We have no way of knowing why Ahab, who married the Pagan princess, Jezebel, and who “did evil in the sight of the Lord above all that were before him” was granted to reign for 22 years, while his son was given only two years to reign before being struck down by the Lord. But both Ahab and Ahaziah are but types and shadows of our own self- righteous, first man Adam, within us, and of that old man we are told: “but to the sinner he giveth travail, to gather and to heap up, that he may give to him that is good before God”.

So everything, or as the scriptures word it, “All things are [ ours]”, and “all things are for [ our] sakes”for our sakes”.

1Co 3:21 Therefore let no man glory in men. For all things are yours;

1Co 3:22 Whether Paul, or Apollos, or Cephas, or the world, or life, or death, or things present, or things to come; all are yours;

2Co 4:15 For all things are for your sakes, that the abundant grace might through the thanksgiving of many redound to the glory of God.

That is quite an encouraging statement which produces a very positive frame of mind in those who are granted to believe those words. But Solomon is a type of who we all are before we are given that faith of Jesus. Hence, for the tenth time in two short chapters Solomon repeats his lament: “This also is vanity and vexation of spirit.”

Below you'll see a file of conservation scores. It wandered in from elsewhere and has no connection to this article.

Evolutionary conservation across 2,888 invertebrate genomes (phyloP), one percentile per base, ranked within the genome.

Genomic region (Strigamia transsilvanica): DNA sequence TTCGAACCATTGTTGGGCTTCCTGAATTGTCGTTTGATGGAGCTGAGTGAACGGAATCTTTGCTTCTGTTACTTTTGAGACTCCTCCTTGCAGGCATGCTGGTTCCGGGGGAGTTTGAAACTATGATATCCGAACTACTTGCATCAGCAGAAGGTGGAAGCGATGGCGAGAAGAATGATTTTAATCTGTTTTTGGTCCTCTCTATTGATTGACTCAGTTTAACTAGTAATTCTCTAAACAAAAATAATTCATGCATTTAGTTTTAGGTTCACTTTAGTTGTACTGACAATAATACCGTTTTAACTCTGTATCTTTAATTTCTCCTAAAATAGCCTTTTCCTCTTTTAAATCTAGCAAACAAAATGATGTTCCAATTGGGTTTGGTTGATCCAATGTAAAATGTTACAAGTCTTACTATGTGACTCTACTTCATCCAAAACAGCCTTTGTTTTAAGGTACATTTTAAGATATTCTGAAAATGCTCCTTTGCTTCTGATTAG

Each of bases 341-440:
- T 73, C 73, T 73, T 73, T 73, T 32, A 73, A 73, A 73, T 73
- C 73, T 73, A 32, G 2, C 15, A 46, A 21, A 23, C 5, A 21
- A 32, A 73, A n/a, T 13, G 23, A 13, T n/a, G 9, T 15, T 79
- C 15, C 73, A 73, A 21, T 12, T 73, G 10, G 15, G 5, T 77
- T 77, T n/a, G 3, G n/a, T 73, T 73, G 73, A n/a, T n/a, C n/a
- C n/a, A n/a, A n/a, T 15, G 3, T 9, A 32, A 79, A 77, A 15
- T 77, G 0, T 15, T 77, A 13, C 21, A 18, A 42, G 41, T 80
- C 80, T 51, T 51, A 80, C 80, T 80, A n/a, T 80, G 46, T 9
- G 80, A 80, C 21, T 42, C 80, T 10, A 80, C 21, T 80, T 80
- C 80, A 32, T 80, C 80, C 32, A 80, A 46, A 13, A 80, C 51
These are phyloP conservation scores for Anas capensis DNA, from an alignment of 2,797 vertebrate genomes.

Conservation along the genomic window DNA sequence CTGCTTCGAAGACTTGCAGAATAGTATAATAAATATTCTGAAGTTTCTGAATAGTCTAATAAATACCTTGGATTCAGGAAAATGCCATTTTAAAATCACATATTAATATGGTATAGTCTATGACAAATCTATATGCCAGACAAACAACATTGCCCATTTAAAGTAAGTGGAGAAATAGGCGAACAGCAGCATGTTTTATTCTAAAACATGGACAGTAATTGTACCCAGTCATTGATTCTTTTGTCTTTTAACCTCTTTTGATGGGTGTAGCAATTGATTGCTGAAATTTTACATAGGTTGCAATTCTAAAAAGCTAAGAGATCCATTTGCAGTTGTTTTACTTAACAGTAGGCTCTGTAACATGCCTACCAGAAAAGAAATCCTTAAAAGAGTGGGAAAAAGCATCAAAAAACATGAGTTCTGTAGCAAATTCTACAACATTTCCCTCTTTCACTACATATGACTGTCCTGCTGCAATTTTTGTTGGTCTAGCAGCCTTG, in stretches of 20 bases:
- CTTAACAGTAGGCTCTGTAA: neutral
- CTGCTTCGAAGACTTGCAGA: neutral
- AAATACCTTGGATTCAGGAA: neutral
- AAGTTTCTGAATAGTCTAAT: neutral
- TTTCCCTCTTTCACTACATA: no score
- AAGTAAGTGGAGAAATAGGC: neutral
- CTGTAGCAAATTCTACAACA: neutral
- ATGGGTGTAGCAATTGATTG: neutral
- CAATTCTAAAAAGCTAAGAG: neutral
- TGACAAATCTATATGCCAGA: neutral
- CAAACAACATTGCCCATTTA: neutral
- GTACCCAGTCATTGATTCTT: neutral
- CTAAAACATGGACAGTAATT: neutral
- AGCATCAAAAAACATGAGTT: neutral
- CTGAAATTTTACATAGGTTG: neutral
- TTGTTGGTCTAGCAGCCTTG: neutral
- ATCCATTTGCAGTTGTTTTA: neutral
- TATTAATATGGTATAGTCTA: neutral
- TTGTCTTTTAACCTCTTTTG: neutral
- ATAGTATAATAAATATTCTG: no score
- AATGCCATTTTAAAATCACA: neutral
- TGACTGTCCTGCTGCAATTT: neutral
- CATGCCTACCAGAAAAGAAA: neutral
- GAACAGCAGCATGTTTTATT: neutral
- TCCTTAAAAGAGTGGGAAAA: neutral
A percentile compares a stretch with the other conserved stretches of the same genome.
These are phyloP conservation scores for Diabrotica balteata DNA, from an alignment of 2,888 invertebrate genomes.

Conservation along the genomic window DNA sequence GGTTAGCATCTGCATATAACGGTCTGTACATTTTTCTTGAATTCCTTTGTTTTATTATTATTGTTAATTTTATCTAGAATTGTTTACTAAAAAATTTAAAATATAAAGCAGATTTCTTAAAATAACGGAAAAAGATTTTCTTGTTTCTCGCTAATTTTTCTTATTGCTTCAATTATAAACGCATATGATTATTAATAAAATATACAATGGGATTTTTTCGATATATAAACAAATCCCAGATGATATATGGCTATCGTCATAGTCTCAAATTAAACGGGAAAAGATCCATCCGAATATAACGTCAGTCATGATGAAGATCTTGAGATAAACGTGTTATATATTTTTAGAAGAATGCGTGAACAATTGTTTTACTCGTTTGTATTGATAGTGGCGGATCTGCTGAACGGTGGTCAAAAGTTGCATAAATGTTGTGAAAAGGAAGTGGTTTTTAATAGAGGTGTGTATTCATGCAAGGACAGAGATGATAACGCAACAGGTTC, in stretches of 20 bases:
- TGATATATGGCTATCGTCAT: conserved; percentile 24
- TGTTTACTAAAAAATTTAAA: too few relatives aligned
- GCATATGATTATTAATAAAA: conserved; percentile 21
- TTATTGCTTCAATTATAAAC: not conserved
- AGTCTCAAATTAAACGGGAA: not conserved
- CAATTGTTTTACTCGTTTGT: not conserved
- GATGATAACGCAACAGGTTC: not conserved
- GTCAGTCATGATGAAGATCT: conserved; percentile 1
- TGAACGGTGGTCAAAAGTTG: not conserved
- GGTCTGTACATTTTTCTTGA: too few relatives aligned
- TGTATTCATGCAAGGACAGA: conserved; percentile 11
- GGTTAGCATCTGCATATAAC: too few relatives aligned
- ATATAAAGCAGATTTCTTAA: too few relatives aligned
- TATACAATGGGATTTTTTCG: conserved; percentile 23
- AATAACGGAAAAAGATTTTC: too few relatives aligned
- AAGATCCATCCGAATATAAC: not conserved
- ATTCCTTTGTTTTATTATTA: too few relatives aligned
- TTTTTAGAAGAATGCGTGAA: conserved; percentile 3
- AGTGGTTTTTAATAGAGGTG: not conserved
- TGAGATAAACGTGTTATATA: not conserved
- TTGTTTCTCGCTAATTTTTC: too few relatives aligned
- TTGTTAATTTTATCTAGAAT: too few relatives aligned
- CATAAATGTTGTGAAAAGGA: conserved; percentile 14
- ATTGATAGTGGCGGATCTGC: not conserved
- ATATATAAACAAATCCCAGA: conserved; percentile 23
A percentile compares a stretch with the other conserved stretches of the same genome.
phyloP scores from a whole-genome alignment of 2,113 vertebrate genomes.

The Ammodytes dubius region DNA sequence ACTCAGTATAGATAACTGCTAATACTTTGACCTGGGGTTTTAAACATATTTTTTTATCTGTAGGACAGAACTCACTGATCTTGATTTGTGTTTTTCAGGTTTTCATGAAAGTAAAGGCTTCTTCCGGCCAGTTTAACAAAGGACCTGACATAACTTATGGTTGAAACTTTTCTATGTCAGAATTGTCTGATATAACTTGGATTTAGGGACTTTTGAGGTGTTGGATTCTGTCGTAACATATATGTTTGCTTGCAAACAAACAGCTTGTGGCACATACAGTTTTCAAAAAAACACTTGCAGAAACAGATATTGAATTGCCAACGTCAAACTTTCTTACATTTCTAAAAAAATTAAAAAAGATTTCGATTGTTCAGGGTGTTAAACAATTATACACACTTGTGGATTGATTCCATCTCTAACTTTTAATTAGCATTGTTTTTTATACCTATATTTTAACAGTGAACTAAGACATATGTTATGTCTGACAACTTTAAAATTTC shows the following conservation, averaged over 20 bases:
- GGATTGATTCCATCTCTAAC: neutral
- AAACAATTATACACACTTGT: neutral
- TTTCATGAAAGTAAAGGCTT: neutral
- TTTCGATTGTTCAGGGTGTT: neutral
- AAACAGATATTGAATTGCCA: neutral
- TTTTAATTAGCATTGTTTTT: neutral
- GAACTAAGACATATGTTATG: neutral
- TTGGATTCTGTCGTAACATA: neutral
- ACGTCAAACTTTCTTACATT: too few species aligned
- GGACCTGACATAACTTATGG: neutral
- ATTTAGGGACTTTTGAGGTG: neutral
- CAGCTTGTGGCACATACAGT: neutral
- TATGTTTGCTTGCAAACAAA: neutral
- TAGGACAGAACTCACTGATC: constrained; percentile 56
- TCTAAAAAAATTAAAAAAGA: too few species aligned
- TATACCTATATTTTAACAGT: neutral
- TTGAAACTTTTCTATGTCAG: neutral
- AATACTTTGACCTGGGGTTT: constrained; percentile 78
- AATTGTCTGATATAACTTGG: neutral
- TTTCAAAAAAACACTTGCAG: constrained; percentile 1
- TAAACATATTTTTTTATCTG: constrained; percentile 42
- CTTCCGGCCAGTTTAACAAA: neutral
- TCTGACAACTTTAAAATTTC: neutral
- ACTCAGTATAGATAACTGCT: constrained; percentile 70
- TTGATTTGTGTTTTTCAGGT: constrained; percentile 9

Such is the sad state of our flesh. It is “marred in the hand of the Potter” and is designed to be a “vessel of destruction” all for the benefit of the new man, whose very life comes only through the death and the destruction of the old man within every man.

Mat 10:39 He that findeth his life [ of his old man] shall lose it: and he that loseth his life [ of his old man] for my sake shall find it [ in the life of the new man].

We have spoken much about the phrase “all things”. Next week, if the Lord wills, we will discover that “To every thing there is a season. and a time to every purpose under the heaven”.

Ecc 3:1 To every thing there is a season, and a time to every purpose under the heaven:

Ecc 3:2 A time to be born, and a time to die; a time to plant, and a time to pluck up that which is planted;

Ecc 3:3 A time to kill, and a time to heal; a time to break down, and a time to build up;

Ecc 3:4 A time to weep, and a time to laugh; a time to mourn, and a time to dance;

Ecc 3:5 A time to cast away stones, and a time to gather stones together; a time to embrace, and a time to refrain from embracing;

Ecc 3:6 A time to get, and a time to lose; a time to keep, and a time to cast away;

Ecc 3:7 A time to rend, and a time to sew; a time to keep silence, and a time to speak;

Ecc 3:8 A time to love, and a time to hate; a time of war, and a time of peace.

Ecc 3:9 What profit hath he that worketh in that wherein he laboureth?

Ecc 3:10 I have seen the travail, which God hath given to the sons of men to be exercised in it.

Ecc 3:11 He hath made every thing beautiful in his time: also he hath set the world in their heart, so that no man can find out the work that God maketh from the beginning to the end.